What is the best CMS for a personal blog on a custom domain?

Looking for something easy to set up, that looks good, and preferably not VC-backed because I want it to be around for a while.

#WordPress #Ghost #Webflow #Websites #Dropbox #HostGator #Craft
nathansnelgrove's avatar
almost 3 years ago
It depends.

Are you a developer?

If you're not a developer, the answer should be Wordpress. It's open source, and the community is great, so if you need to make a quick and dirty change, you'll find a solution somewhere. There are lots of themes available. Virtually every web host has a one click install, even the ones that suck.

If you are a developer, the world is your oyster. If you just need a virtual blog, then start simple. I like Jekyll. It's simple. It's fast. It has no database, which doesn't really matter, but it's trendy to say it doesn't have a database and nerds like us will think you and your website are cooler for that reason. You can host it with Github, if you like (although you certainly don't have to, if you'd prefer to avoid Microsoft's involvement in your web hosting).

From there, ramp up complication as necessary. Want more than just blog posts? Kirby seems nice. (I haven't used it, but enough have that it's easy to recommend.)

If you really want to build something unique and treat this an experimentation centre, seems to me like your best bets are Ghost (non-profit) or Craft CMS (not venture-backed, but they'd love your money in exchange for a good product. I think that's a fair business model). They both excel at different things. I like Craft, but I typically build for clients, and clients find Craft pretty easy to use. Philosophically, though, Ghost will likely align closer with what your values are, based on what you've said.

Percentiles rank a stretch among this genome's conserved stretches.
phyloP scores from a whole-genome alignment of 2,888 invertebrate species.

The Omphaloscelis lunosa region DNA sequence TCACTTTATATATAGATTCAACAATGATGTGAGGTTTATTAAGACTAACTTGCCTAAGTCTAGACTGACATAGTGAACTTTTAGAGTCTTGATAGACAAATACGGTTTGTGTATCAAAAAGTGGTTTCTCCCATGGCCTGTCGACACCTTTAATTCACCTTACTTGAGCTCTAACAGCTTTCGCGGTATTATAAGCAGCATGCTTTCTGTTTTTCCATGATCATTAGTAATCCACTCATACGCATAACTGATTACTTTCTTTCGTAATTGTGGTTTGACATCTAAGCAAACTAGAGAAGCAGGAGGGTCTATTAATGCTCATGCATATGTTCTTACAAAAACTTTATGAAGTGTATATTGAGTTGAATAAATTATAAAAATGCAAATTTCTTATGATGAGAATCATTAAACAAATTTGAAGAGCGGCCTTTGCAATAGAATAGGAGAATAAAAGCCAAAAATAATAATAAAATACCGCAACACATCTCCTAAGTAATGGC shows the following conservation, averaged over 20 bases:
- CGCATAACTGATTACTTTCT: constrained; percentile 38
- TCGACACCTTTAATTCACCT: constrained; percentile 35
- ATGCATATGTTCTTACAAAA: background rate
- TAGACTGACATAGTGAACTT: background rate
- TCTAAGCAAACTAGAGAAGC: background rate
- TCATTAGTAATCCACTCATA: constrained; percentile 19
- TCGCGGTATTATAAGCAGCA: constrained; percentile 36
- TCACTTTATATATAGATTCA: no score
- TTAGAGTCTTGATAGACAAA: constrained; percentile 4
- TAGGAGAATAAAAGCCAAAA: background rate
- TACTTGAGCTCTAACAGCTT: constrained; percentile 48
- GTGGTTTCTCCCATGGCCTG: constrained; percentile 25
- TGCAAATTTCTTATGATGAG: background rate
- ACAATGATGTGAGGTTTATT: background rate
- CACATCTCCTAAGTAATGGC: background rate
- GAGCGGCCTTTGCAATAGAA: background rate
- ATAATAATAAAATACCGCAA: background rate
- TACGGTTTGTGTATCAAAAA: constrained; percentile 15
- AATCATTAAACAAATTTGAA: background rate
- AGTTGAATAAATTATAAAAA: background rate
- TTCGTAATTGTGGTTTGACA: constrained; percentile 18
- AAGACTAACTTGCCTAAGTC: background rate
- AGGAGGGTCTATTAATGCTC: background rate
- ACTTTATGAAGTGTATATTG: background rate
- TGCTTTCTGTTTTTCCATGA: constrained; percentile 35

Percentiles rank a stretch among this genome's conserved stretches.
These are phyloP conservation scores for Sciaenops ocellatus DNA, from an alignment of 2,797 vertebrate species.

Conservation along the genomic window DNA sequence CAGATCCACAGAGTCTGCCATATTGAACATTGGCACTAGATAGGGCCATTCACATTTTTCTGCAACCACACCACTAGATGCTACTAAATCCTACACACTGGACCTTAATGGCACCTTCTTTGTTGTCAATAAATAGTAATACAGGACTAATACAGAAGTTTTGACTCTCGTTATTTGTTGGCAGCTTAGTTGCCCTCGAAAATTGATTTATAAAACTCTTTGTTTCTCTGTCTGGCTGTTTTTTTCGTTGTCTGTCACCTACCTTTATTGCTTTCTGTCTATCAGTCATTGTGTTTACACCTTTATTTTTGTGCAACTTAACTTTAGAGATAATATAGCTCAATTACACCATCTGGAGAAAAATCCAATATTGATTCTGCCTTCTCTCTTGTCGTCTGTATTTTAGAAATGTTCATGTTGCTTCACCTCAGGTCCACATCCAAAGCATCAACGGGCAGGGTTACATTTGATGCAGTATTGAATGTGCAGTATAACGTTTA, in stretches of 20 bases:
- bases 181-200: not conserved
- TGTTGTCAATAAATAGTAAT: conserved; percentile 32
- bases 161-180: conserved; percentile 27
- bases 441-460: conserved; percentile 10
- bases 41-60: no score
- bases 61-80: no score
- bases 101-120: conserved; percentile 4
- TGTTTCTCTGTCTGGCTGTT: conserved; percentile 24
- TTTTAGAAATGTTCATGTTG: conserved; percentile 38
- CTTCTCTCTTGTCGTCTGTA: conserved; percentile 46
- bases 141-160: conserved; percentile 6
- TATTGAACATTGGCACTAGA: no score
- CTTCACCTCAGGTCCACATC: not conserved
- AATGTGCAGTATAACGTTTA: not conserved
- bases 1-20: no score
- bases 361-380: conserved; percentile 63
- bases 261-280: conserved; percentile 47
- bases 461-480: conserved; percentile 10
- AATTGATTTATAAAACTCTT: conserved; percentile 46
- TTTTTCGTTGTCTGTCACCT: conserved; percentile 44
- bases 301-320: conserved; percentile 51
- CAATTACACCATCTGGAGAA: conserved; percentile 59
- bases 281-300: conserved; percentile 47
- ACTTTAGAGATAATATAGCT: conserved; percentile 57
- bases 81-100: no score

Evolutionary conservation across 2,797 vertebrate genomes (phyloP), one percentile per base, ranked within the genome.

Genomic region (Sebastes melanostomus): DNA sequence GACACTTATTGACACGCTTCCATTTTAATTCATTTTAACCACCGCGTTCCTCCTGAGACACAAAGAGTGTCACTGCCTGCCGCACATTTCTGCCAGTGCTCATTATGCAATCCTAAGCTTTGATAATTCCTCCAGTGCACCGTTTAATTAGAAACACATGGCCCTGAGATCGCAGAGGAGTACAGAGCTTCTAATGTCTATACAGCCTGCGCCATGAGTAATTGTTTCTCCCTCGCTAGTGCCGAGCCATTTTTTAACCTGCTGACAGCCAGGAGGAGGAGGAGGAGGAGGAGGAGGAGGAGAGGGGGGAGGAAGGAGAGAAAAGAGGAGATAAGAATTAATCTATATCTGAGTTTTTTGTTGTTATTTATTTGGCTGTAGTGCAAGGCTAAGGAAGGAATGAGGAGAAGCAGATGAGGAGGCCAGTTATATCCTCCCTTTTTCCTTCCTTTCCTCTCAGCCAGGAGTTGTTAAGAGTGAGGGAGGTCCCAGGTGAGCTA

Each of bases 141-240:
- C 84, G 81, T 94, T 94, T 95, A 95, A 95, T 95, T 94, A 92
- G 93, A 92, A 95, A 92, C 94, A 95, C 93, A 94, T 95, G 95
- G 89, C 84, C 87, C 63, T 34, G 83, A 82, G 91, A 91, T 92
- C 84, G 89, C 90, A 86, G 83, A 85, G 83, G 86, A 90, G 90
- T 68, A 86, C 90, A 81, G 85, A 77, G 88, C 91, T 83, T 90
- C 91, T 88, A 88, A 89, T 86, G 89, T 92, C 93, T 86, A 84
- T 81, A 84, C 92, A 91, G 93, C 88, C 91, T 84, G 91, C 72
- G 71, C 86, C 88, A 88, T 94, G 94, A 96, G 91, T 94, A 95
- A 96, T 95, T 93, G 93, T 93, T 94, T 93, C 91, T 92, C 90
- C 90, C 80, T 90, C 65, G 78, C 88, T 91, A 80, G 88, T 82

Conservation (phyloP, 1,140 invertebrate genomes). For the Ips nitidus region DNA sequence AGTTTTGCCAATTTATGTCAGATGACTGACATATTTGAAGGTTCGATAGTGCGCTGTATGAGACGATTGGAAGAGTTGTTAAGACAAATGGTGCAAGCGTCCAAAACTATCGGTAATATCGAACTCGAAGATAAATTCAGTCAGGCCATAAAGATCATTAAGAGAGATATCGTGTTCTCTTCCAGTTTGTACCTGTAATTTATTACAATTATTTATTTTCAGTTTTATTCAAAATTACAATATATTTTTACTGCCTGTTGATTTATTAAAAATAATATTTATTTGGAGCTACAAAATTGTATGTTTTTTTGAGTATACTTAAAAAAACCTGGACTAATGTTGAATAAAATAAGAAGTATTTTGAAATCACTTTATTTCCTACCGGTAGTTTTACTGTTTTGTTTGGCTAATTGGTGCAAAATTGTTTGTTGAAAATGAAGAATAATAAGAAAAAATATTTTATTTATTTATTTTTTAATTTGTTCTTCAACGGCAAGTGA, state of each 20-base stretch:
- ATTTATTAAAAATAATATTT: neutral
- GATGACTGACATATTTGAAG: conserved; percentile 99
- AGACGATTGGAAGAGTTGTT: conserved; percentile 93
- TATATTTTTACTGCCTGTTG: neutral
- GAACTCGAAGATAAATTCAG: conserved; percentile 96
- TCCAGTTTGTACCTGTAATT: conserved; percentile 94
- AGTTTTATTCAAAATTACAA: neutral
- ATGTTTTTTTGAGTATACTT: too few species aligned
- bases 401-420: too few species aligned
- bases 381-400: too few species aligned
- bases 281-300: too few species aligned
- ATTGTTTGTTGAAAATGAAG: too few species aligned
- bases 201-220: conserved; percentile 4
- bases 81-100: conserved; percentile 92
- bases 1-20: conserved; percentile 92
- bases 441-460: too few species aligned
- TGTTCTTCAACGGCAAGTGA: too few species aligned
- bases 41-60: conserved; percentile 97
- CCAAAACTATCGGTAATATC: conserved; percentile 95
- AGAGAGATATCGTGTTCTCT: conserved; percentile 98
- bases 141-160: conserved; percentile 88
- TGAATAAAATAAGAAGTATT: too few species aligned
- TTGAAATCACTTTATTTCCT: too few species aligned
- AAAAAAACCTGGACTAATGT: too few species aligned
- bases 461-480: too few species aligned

You'll note that I haven't mentioned Wordpress. If you're a developer, I say skip it. Wordpress is nothing less than a tremendous pain in my side. It has its use cases, but call it a last resort. It'll make your life easier.

9 points
awwstn's avatar
3 years ago
Let's break this down a bit:

Ok, this is a complicated question. I think step one is to figure out what type of platform you're looking for.

Here's how I'd categorize your options:

"classic self-hosted CMS"

These are open-source CMS products, and you'll need to manage everything from domains to the codebase, to hosting. With the more established products like, this doesn't require a ton of technical knowledge as long as you're patient and willing to read documentation when you get stuck.

The biggest advantages of these are 1) that they are endlessly customizable and 2) that you manage everything, so your site will have zero existential dependency on outside organizations (e.g., if your hosting platform goes away, you can just switch).

Products in this category:, Drupal, Joomla, Jekyll, Ghost, Magento, CraftCMS

My thoughts: I'd probably suggest Wordpress. It's the easiest to use, has the most robust ecosystem of plugins and themes, and is here for the long term.

If you want to try something new and flashy, CraftCMS has some super cool features.